“Three out of five projects in Kausta are situated by the river. This year, we will also launch the development of the Piliamiestis area in Kaunas. It is located along the Neris River and has direct views of Kaunas Castle and the Old Town. It offers residents a great location with the strong infrastructure that comes with living in the city", says Vanagas
Lithuanians typically want to put the finishing touches on their apartments themselves. YIT builds apartments mostly with plaster substrate on the surfaces, without the final wall and floor surfaces, bathroom surfaces, bathroom fixtures, kitchen furniture and household appliances. Spacious balconies, terraces, garages and good storage spaces are important.
Emigration has become a problem in Lithuania. After the country joined the European Union, some half a million highly educated Lithuanians have moved to the UK and Ireland. In spite of this outflow, Vilnius and Kaunas have maintained their population numbers, and even grown.
Second homes and area development
YIT Kausta’s primary business is self-developed housing. It has projects in Vilnius, its hometown Kaunas, and Klaipeda. YIT Kausta is constantly looking for good plots and areas in these cities to offer interesting projects to its corporate and consumer customers.
Lithuania’s economic growth is already reflected in a minor new housing trend that YIT is prepared to respond to.
“The strong economy is leading to growth in property investments. Many of our customers are actually buying their second homes,” says Kestutis Vanagas, Managing Director of YIT Kausta.
Interesting projects in Lithuania
YIT is the only significant international housing developer in Lithuania. This year marks the 50th anniversary of YIT Kausta.
YIT Kausta has carried out several construction projects of national significance.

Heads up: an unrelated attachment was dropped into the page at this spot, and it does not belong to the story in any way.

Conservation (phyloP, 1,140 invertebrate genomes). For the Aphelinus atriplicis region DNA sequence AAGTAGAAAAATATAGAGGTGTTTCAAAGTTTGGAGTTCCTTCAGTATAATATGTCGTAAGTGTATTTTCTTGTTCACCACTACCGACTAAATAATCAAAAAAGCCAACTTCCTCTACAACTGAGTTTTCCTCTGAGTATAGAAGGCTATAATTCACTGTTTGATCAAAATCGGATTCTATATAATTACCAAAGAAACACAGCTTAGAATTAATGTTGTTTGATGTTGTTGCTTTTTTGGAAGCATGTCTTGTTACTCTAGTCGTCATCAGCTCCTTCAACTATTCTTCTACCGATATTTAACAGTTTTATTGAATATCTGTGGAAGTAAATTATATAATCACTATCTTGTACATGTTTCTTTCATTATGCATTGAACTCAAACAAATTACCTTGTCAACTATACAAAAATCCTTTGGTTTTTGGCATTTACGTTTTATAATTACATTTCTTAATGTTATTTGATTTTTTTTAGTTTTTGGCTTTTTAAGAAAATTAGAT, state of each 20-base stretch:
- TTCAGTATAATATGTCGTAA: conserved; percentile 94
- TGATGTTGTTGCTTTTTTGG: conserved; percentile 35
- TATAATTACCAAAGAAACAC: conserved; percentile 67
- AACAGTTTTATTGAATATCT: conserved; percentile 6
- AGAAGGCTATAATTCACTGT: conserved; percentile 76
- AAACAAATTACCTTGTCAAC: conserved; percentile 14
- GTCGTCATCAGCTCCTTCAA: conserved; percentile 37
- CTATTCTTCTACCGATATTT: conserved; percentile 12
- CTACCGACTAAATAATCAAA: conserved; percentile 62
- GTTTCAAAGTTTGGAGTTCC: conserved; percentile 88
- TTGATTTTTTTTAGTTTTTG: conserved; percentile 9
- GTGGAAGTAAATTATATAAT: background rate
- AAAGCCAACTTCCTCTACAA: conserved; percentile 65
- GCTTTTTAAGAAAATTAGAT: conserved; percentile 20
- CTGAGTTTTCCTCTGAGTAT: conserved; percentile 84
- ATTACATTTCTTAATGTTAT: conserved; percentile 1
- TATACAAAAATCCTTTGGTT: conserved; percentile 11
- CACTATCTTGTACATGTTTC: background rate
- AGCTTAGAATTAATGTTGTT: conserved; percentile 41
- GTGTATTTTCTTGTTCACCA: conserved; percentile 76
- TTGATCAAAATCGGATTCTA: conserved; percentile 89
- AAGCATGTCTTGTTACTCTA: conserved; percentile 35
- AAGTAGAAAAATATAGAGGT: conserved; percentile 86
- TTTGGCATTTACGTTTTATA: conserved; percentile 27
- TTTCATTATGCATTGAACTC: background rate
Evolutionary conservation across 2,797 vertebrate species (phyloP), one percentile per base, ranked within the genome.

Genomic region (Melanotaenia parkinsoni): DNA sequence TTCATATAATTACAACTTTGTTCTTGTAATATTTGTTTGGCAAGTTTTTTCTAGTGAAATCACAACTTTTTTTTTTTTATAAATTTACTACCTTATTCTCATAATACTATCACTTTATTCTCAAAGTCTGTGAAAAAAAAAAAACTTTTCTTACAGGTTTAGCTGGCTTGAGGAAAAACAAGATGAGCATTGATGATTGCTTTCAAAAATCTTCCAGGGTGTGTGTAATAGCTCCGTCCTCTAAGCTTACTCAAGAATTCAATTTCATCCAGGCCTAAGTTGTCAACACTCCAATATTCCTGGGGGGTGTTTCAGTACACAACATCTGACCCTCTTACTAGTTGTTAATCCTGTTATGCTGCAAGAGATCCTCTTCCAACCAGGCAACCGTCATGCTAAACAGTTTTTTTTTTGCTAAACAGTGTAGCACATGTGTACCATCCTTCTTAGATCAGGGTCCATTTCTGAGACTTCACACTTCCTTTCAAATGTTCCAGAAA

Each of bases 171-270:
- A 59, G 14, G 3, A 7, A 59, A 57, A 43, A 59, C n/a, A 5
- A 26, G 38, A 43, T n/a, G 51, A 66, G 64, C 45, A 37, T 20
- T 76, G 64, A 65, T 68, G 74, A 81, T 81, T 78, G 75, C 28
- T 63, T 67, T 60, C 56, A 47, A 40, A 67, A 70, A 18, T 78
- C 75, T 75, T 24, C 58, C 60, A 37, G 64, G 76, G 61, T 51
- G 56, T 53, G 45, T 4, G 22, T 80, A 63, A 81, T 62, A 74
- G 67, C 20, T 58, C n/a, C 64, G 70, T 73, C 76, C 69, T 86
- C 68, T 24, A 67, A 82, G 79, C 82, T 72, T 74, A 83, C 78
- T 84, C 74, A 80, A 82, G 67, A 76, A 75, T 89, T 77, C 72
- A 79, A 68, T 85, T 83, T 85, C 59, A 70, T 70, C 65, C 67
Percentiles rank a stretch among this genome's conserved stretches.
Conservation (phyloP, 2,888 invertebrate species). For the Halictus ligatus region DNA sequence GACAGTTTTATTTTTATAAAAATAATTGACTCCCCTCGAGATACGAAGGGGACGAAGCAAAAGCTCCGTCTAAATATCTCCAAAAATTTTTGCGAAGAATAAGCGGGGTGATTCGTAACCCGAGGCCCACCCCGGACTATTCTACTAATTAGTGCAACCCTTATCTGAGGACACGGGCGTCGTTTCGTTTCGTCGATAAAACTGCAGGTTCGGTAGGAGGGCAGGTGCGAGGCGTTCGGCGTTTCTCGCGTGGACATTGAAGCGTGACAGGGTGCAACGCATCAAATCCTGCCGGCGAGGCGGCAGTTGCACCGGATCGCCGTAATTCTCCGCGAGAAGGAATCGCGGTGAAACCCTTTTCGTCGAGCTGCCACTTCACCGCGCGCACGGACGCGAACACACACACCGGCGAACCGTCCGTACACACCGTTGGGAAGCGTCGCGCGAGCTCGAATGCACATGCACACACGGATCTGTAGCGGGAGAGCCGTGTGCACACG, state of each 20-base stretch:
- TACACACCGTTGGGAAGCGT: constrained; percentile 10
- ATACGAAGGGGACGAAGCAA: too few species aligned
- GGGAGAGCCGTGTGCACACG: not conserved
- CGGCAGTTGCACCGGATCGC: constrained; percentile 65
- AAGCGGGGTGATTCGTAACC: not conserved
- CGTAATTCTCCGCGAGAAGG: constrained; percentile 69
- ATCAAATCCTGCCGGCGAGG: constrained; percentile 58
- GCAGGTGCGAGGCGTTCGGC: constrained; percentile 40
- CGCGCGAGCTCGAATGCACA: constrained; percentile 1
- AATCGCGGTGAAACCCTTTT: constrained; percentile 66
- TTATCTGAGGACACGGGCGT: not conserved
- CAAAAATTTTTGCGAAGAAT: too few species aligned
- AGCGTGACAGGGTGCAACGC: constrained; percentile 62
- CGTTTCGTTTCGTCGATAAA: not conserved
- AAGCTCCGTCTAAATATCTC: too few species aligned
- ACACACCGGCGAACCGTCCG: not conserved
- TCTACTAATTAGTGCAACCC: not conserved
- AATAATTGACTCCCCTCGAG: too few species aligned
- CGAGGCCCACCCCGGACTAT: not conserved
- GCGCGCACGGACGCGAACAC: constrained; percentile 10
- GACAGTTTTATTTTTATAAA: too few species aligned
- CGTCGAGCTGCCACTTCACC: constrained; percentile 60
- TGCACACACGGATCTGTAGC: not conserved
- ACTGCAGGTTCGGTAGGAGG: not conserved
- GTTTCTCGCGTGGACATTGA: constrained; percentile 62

These include the construction of Vilnius Airport, the National Library of Lithuania in Vilnius, and the reconstruction of Christ’s Resurrection Church in Kaunas. The project took more than ten years.
The most recent commercial property development project is Grand Office in Vilnius, the first building in Energy Efficiency Class A in the Baltic countries. YIT Kausta also built a 10,000 square metre Prisma shopping centre in Vilnius.
- Kaunas: Silo Namai by the Nemunas River Away from the bustle of the city, yet providing quick access to the city by both private car and public transport. The area consists of 11 different apartment buildings. The buildings are energy saving buildings.
- Vilnius: Solo City is ideal for families with children. There are large outdoor areas, playgrounds, schools and day-care centres nearby. The residents have had the opportunity to participate in the planning of the area. Solo City consists of 84 apartments.
- Vilnius: Užupio etiudas consists of three housing companies of three buildings each, located on rolling terrain. The special architectural design creates a sense of privacy. The apartments include two-room and three-room apartments with sizes ranging from 40 to 104 square metres. A comprehensive range of services for families with children is available nearby.
A short history of Lithuania
- Lithuania has a long shared history with both Poland and Russia. As a small country, it went through significant upheaval as a result of the World Wars. In 1939–1944, the Soviet Union and Germany took turns in occupying the country. The country became the Lithuanian Soviet Socialist Republic in 1940.
- The Gorbachev era in the Soviet Union created belief in independence. In March 1990, Lithuania became the first Soviet Republic to declare its independence. The last Red Army troops left the country in 1993.
- Today, Lithuania is a member of both NATO and the European Union. In January 2015, the country adopted the euro as its currency. Lithuania’s population is approximately three million. The capital is Vilnius, with a population of over 500,000.